As with many others we are looking at all the ways we can pivot out of the pandemic and come out stronger in the long term. We have a multi-distributor opportunity in the USA which we are working really hard towards as it offers the large volume required to really make a retail product successful in the long term. We were having advanced investment discussions to fund this before Covid-19 struck, and we are revisiting and revising that approach now, confident we have a strong innovative health product that can contribute to customers seeking healthy options and immune boosting properties. 

We will soon be launching online through our website and through Ocado and are in discussion with buyers we have worked with in UAE as well as other UK national retailers. With UK and international goals, future trade agreements coming out of Brexit, inflation, and currency rates between the pound and the dollar will all be important elements for us to stay close to. A potential future US trade agreement and the regulations around that could bring opportunities. However, there’s a strong debate and the chlorinated chicken discussion shows us some of the other food regulatory standard complexities involved. Covid-19 also clearly shook the bricks and mortar retail and logistics industries so we have continued some of our pipeline innovations that would be more suited to digital channels to help capitalise on this growing market.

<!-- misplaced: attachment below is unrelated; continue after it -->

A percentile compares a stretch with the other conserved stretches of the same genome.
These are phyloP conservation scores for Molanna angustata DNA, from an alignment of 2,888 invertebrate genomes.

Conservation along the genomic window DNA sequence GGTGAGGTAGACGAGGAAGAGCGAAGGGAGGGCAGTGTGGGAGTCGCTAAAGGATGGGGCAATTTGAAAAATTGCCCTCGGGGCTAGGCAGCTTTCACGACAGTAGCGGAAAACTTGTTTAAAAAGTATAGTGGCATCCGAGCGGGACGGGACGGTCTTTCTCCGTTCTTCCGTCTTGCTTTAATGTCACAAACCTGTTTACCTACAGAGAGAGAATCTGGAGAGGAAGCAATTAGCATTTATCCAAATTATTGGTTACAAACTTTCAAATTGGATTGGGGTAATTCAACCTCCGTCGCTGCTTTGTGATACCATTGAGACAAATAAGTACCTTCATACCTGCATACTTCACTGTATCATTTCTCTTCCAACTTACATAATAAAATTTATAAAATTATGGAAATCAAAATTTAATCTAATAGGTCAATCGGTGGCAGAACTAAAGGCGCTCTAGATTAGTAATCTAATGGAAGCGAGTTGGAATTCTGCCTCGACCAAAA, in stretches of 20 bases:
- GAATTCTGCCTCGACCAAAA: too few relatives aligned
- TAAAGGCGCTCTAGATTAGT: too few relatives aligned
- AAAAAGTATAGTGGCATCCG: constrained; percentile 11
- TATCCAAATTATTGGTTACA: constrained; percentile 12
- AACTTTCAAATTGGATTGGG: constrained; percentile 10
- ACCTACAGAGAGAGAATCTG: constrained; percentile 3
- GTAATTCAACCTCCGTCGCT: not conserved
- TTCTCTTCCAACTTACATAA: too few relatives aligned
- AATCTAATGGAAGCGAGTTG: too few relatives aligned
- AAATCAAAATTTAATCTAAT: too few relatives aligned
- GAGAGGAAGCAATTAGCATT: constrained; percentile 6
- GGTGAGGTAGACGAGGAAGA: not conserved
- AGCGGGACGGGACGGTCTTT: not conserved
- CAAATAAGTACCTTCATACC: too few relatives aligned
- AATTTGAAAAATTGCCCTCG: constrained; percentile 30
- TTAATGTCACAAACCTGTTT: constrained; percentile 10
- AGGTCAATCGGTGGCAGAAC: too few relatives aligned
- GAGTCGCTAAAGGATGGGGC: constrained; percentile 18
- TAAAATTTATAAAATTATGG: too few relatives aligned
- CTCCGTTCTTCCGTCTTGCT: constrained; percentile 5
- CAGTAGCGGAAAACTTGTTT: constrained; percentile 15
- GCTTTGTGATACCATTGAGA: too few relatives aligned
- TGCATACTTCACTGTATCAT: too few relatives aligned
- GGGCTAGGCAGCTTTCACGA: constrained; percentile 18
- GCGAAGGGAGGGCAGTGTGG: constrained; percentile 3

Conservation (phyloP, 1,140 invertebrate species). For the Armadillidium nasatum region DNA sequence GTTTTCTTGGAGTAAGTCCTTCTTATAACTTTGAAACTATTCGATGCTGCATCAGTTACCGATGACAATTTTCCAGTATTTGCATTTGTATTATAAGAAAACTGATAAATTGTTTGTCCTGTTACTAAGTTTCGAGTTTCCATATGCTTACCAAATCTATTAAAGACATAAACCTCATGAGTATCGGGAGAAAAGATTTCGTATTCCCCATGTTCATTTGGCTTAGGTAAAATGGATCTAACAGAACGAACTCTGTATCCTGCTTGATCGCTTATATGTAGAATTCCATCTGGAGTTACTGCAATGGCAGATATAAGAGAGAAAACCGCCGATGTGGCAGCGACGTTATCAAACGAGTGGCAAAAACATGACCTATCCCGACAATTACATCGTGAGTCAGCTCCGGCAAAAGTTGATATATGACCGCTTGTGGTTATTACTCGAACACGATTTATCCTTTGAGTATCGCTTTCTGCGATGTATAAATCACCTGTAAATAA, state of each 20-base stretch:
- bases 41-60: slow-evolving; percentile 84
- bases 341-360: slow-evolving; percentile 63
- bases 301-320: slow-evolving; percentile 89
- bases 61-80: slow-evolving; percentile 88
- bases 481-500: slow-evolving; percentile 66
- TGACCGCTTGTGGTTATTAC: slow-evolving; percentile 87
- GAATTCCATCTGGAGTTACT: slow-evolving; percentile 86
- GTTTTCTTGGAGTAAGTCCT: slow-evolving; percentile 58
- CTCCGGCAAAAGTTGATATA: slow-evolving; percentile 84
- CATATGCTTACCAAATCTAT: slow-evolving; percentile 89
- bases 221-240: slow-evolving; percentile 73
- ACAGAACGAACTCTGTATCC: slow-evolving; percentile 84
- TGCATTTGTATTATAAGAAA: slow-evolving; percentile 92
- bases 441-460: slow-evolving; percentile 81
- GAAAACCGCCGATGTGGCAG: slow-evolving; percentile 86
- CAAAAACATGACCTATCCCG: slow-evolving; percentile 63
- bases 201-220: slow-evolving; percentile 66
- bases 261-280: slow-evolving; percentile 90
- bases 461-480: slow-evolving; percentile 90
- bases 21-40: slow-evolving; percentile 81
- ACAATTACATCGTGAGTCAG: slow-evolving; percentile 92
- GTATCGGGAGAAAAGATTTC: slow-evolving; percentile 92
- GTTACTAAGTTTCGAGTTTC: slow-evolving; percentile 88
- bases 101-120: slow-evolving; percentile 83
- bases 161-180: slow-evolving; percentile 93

There are many inspiring companies in the food and drink space that I really admire such as Proper (snacks) with their engaging marketing and brand building. I also really admire some of the work being done by BrewDog in their continually creative and purpose-led approach, and Virgin Galactic’s bold mission to space. Looking across to the United States there are great purposeful lead businesses I am learning from such as HEB retail chain which has a real community focus.